FROM HIV TO HAI

By Andrew Marin:

It’s Tuesday evening at 7 p.m. As I’ve done each Tuesday evening for the past four years I’m sitting in the first booth next to the front door at my favorite diner, talking with a man whom I love as a brother.

The diner is in a storefront located in the heart of my neighborhood: a rainbow flagged, sex-shop filled, bar- and club-laced, LGBT inhabited one square mile radius on Chicago’s North Side known as Boystown. Almost 11 years ago I chose, as a straight man, to live here and try to understand what it means to love the way that love was meant to be lived. I did so because of my failings with my three best friends who all ‘came out’ to me in three months that previous summer.

Sitting across from me is a 50 year old Orthodox Jewish man with AIDS on a unique life-ending quest: to figure out who Yeshua is and discover what G-d’s original plan was for his life before it got derailed with this horrible disease.

The first time we met he cried and told me I was the only one he could trust. When I asked why he slowly moved his eyes, which were gazing out the window, to meet mine and said:

“Because you chose to be here with us. Identify with us. Take on our pain. People think you’re one of us when you’re not. You could blend in and never care or think about us. Do you realize you have to go through your own ‘coming out’ everyday choosing to be with us? That is why I trust you.”

My friend got infected almost 30 years ago, and all his friends who had acquired HIV at the same time are now dead. He is one of the last documented people living with HIV’s original strand–what many originally thought as God’s final judgment for LGBTs.

In the hospital a few years earlier he was lying in his own death bed–eyes and cheeks sunken in, jaundiced skin and a weight of one hundred pounds–waiting to meet the same fate as everyone he once knew. His family flew in from the East Coast and Israel to say goodbye to their shamed grandson, son, brother, uncle and cousin. The hours passed, the goodbyes were spoken, and the wait for death began.

Yet he kept living. In his native Hebrew, that word is hai: “To give life; living.” The picture you see is the symbol for hai. For my birthday last year he gave me a necklace with that Hebrew symbol saying that I gave him life; that for the first time he is content knowing what will kill him one day because he now knows how to live.

I didn’t give him life. All I did was try to give him love.

So here we are, every Tuesday night, meeting to intentionally seek G-d’s face as we journey to discover why this man’s fate is life and not an early death.

And yes, he was right about taking on the names and labels of those in my neighborhood. Just last week I was walking to get my hair cut a man stuck his head out of the window of his truck and called me a Faaaaaaaaaaaaaaaag. Then he sped off to continue his day like that was a normal thing to do.

Those occurrences are far more common then any of us living in Boystown would like to admit. Yet my daily decision to stay in Boystown on this journey of love has shown me moments like that are worth every minute of the Kingdom I boldly claim to be a part of — because I can’t love someone who has been ignorantly labeled unless I take that label on myself.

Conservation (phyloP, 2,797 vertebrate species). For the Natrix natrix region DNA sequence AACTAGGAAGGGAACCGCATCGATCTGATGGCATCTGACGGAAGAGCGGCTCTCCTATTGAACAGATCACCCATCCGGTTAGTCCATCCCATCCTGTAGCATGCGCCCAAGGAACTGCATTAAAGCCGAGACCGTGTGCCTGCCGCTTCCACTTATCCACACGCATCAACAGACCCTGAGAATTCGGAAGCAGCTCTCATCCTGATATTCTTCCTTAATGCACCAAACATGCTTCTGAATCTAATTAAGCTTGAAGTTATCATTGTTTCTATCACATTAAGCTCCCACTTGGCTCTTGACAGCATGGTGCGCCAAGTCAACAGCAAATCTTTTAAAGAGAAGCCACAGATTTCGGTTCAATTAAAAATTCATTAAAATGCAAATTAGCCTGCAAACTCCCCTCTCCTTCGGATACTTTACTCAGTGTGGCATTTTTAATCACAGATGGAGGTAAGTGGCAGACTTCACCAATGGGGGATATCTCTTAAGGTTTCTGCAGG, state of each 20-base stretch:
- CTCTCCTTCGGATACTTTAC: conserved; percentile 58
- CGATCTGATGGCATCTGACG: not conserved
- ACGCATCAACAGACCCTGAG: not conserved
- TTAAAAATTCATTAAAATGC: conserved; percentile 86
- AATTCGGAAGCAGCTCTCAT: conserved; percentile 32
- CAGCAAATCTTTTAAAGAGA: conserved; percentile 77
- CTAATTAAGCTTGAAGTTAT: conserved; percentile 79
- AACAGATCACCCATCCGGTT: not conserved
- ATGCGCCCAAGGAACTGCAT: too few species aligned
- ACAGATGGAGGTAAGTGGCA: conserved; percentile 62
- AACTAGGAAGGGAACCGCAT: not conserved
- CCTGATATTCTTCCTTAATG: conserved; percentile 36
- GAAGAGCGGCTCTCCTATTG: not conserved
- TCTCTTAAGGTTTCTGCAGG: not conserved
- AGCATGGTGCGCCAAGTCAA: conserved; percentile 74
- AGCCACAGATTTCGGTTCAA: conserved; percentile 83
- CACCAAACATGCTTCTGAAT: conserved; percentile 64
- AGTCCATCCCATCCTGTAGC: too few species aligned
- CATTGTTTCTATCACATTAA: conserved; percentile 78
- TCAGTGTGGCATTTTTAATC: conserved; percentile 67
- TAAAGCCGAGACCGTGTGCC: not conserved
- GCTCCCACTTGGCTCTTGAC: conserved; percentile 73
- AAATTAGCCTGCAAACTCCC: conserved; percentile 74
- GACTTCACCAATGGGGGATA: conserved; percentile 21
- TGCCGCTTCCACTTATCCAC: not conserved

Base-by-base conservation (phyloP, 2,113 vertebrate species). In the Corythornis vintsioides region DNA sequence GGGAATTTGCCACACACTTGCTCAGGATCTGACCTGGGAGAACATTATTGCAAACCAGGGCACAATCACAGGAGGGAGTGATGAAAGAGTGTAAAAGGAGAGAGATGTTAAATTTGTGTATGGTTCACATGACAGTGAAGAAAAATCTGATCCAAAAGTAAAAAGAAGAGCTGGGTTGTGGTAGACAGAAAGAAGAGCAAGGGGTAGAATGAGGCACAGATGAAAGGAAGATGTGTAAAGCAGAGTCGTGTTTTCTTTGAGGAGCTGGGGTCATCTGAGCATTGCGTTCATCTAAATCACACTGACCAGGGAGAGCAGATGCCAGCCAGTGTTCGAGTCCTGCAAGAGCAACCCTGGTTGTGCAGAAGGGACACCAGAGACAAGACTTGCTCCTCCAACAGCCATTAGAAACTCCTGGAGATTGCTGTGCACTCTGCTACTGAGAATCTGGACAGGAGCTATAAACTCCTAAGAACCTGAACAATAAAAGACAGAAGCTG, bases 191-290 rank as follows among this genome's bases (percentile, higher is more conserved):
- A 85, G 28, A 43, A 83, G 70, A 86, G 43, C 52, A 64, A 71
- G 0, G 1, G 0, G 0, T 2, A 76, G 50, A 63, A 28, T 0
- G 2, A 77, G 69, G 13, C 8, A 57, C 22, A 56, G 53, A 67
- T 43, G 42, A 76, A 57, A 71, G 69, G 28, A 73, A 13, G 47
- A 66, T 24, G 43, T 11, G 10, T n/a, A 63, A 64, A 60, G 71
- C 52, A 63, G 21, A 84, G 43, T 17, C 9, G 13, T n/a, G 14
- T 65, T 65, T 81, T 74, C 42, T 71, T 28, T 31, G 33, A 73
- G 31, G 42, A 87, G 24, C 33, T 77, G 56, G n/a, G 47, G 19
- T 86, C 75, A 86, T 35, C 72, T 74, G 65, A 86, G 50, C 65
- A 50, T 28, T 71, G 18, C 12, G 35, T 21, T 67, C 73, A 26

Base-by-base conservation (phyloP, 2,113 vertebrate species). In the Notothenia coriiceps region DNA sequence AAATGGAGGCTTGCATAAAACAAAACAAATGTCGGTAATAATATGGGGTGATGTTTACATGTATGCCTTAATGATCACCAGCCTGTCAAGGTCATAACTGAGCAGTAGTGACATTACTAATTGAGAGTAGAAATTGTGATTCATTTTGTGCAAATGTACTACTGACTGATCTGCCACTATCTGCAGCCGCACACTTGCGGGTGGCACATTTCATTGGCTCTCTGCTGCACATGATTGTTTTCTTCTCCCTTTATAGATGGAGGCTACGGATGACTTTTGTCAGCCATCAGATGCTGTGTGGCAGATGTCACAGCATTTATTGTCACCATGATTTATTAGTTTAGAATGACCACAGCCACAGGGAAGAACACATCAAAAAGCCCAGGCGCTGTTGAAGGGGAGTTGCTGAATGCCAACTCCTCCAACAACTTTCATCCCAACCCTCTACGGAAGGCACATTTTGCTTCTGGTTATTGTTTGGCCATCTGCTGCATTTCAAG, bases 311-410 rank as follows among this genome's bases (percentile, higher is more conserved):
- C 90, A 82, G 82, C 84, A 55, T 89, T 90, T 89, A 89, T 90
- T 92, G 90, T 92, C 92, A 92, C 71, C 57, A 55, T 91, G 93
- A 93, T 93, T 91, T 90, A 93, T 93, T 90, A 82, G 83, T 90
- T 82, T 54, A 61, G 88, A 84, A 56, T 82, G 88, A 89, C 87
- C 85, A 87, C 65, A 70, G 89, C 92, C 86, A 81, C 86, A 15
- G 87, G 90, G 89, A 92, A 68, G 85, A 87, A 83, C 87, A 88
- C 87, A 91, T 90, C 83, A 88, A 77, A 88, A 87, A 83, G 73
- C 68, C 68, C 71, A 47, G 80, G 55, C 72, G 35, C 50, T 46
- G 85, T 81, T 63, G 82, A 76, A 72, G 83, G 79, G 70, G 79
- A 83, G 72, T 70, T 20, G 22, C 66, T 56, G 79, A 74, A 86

• Anonymous

    Wow, Andrew! Thanks so much for sharing your powerful story. “I can’t love someone who has been ignorantly labeled unless I take that label on myself.” THAT is a challenge to us all.

  • http://twitter.com/PatriciaDeWit PatriciaDeWit

     I can’t love someone who has been ignorantly labeled unless I take that label on myself. I guess that explains a lot. My son is gay. Andrew, I’ve followed you on Twitter, reading your stuff, and watching how you journey. I admire you immensely and hope one day to meet you!!

  • http://www.mohan37.com/ mohan37

    Thanks for this piece Andrew.  Love your honesty and insight :)

  • Margaret

    This is a powerful message, Andrew.

    Thank you for having the courage to live their truth – giving and understanding love of all kinds in ways few of us will ever experience. How mighty is the God upon whom you lean. You are specially chosen…how trusted by Him you must be!

    Your words are poignant and touching, this is true…but it is the faith and heart you are living in your everyday choices which make you beautiful.

    Thank you.

  • http://twitter.com/AshleyASmith ash

    agreed.

  • Perkins

    I struggle with truth in grace. I personally want grace, but I also need truth. Yet, I tend to speak truth to others without shring grace. Thanks acting out grace and truth.

  • Laci

    Blown away. I too take that challenge. Thank you.

  • Alexmheadrick

    Awesome post. I love that last paragraph and statement “because I can’t love someone who has been ignorantly labeled unless I take that label on myself.” Isn’t that what Jesus did? God became man to experience what we did. It never occured to me until just now, that that’s what we’re called to do as well.

  • http://pulse.yahoo.com/_OTDVBS5JKWJUEJ54FWO74W7BJY Bryan E. Buchholz

    Great post Andrew. Your comment, “because I can’t love someone who has been ignorantly labeled unless I take that label on myself” is something to think about.

  • Bethconway

    Andrew, God is using you. This is so powerful!  Grace and peace to you!  

  • Tunabean

    Extremely moving. Thanks for all you do, Andrew!

  • Guest

    I think taking on our label of “broken” is exactly what Jesus did on the cross. So thank you for challenging us to live and love like Jesus did.